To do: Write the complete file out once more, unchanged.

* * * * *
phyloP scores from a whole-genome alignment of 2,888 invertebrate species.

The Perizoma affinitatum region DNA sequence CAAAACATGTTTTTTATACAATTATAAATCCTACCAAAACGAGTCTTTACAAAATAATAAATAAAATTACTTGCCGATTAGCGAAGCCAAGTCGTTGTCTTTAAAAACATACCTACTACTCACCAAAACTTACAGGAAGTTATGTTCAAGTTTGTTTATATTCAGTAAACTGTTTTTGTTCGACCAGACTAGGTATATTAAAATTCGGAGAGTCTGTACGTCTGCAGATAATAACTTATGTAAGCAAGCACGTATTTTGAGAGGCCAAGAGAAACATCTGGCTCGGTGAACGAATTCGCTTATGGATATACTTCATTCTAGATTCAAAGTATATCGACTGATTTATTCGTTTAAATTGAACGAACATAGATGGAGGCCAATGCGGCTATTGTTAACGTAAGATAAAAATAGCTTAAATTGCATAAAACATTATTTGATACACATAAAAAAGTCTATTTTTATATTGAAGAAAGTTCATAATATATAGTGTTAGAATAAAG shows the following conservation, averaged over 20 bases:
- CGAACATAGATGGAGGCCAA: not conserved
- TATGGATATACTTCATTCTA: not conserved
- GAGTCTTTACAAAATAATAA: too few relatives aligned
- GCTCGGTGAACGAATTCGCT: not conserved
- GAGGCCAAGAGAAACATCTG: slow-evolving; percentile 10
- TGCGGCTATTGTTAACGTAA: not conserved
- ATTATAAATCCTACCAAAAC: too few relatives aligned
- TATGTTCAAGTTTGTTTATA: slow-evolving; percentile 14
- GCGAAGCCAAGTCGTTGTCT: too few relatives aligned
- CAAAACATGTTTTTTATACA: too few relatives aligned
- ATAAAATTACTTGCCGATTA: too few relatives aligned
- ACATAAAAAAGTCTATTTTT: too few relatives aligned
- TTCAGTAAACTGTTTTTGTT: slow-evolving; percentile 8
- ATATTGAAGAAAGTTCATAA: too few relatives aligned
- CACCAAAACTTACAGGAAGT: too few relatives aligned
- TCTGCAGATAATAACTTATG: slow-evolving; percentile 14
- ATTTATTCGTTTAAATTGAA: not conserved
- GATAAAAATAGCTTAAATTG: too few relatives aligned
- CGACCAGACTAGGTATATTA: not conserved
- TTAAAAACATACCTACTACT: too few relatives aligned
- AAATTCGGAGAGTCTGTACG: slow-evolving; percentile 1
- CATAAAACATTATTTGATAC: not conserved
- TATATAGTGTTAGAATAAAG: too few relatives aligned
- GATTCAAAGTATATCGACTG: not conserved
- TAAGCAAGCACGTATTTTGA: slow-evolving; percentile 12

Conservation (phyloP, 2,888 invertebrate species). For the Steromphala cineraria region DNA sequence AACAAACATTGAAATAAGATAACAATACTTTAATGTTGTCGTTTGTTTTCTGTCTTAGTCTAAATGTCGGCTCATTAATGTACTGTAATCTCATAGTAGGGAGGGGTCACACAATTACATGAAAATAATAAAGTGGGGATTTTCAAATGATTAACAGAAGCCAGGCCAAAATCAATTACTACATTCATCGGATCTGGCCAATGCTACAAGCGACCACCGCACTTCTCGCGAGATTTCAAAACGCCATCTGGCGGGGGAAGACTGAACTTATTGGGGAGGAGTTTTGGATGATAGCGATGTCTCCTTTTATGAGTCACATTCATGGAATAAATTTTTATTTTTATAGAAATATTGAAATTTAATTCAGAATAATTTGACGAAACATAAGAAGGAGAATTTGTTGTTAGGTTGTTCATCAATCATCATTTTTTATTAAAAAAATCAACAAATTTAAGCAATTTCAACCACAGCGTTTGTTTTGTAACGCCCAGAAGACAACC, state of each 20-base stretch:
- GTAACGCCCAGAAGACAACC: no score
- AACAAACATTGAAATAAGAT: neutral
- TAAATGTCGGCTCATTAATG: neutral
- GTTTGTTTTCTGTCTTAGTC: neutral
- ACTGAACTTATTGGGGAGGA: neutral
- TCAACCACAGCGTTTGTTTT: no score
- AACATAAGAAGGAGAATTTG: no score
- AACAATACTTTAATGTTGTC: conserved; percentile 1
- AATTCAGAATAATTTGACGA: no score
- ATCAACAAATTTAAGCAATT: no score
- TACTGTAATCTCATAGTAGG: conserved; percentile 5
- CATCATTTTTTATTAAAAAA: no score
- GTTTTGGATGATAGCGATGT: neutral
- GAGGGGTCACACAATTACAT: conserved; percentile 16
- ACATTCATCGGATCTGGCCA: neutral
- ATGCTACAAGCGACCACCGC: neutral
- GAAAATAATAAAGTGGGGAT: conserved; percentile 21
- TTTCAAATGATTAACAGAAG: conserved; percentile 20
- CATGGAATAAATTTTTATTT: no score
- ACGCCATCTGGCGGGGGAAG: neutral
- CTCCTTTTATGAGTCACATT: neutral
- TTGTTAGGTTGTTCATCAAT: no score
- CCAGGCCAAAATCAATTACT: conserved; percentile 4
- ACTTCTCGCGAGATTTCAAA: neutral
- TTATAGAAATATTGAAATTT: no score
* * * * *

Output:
phyloP scores from a whole-genome alignment of 2,888 invertebrate species.

The Perizoma affinitatum region DNA sequence CAAAACATGTTTTTTATACAATTATAAATCCTACCAAAACGAGTCTTTACAAAATAATAAATAAAATTACTTGCCGATTAGCGAAGCCAAGTCGTTGTCTTTAAAAACATACCTACTACTCACCAAAACTTACAGGAAGTTATGTTCAAGTTTGTTTATATTCAGTAAACTGTTTTTGTTCGACCAGACTAGGTATATTAAAATTCGGAGAGTCTGTACGTCTGCAGATAATAACTTATGTAAGCAAGCACGTATTTTGAGAGGCCAAGAGAAACATCTGGCTCGGTGAACGAATTCGCTTATGGATATACTTCATTCTAGATTCAAAGTATATCGACTGATTTATTCGTTTAAATTGAACGAACATAGATGGAGGCCAATGCGGCTATTGTTAACGTAAGATAAAAATAGCTTAAATTGCATAAAACATTATTTGATACACATAAAAAAGTCTATTTTTATATTGAAGAAAGTTCATAATATATAGTGTTAGAATAAAG shows the following conservation, averaged over 20 bases:
- CGAACATAGATGGAGGCCAA: not conserved
- TATGGATATACTTCATTCTA: not conserved
- GAGTCTTTACAAAATAATAA: too few relatives aligned
- GCTCGGTGAACGAATTCGCT: not conserved
- GAGGCCAAGAGAAACATCTG: slow-evolving; percentile 10
- TGCGGCTATTGTTAACGTAA: not conserved
- ATTATAAATCCTACCAAAAC: too few relatives aligned
- TATGTTCAAGTTTGTTTATA: slow-evolving; percentile 14
- GCGAAGCCAAGTCGTTGTCT: too few relatives aligned
- CAAAACATGTTTTTTATACA: too few relatives aligned
- ATAAAATTACTTGCCGATTA: too few relatives aligned
- ACATAAAAAAGTCTATTTTT: too few relatives aligned
- TTCAGTAAACTGTTTTTGTT: slow-evolving; percentile 8
- ATATTGAAGAAAGTTCATAA: too few relatives aligned
- CACCAAAACTTACAGGAAGT: too few relatives aligned
- TCTGCAGATAATAACTTATG: slow-evolving; percentile 14
- ATTTATTCGTTTAAATTGAA: not conserved
- GATAAAAATAGCTTAAATTG: too few relatives aligned
- CGACCAGACTAGGTATATTA: not conserved
- TTAAAAACATACCTACTACT: too few relatives aligned
- AAATTCGGAGAGTCTGTACG: slow-evolving; percentile 1
- CATAAAACATTATTTGATAC: not conserved
- TATATAGTGTTAGAATAAAG: too few relatives aligned
- GATTCAAAGTATATCGACTG: not conserved
- TAAGCAAGCACGTATTTTGA: slow-evolving; percentile 12

Conservation (phyloP, 2,888 invertebrate species). For the Steromphala cineraria region DNA sequence AACAAACATTGAAATAAGATAACAATACTTTAATGTTGTCGTTTGTTTTCTGTCTTAGTCTAAATGTCGGCTCATTAATGTACTGTAATCTCATAGTAGGGAGGGGTCACACAATTACATGAAAATAATAAAGTGGGGATTTTCAAATGATTAACAGAAGCCAGGCCAAAATCAATTACTACATTCATCGGATCTGGCCAATGCTACAAGCGACCACCGCACTTCTCGCGAGATTTCAAAACGCCATCTGGCGGGGGAAGACTGAACTTATTGGGGAGGAGTTTTGGATGATAGCGATGTCTCCTTTTATGAGTCACATTCATGGAATAAATTTTTATTTTTATAGAAATATTGAAATTTAATTCAGAATAATTTGACGAAACATAAGAAGGAGAATTTGTTGTTAGGTTGTTCATCAATCATCATTTTTTATTAAAAAAATCAACAAATTTAAGCAATTTCAACCACAGCGTTTGTTTTGTAACGCCCAGAAGACAACC, state of each 20-base stretch:
- GTAACGCCCAGAAGACAACC: no score
- AACAAACATTGAAATAAGAT: neutral
- TAAATGTCGGCTCATTAATG: neutral
- GTTTGTTTTCTGTCTTAGTC: neutral
- ACTGAACTTATTGGGGAGGA: neutral
- TCAACCACAGCGTTTGTTTT: no score
- AACATAAGAAGGAGAATTTG: no score
- AACAATACTTTAATGTTGTC: conserved; percentile 1
- AATTCAGAATAATTTGACGA: no score
- ATCAACAAATTTAAGCAATT: no score
- TACTGTAATCTCATAGTAGG: conserved; percentile 5
- CATCATTTTTTATTAAAAAA: no score
- GTTTTGGATGATAGCGATGT: neutral
- GAGGGGTCACACAATTACAT: conserved; percentile 16
- ACATTCATCGGATCTGGCCA: neutral
- ATGCTACAAGCGACCACCGC: neutral
- GAAAATAATAAAGTGGGGAT: conserved; percentile 21
- TTTCAAATGATTAACAGAAG: conserved; percentile 20
- CATGGAATAAATTTTTATTT: no score
- ACGCCATCTGGCGGGGGAAG: neutral
- CTCCTTTTATGAGTCACATT: neutral
- TTGTTAGGTTGTTCATCAAT: no score
- CCAGGCCAAAATCAATTACT: conserved; percentile 4
- ACTTCTCGCGAGATTTCAAA: neutral
- TTATAGAAATATTGAAATTT: no score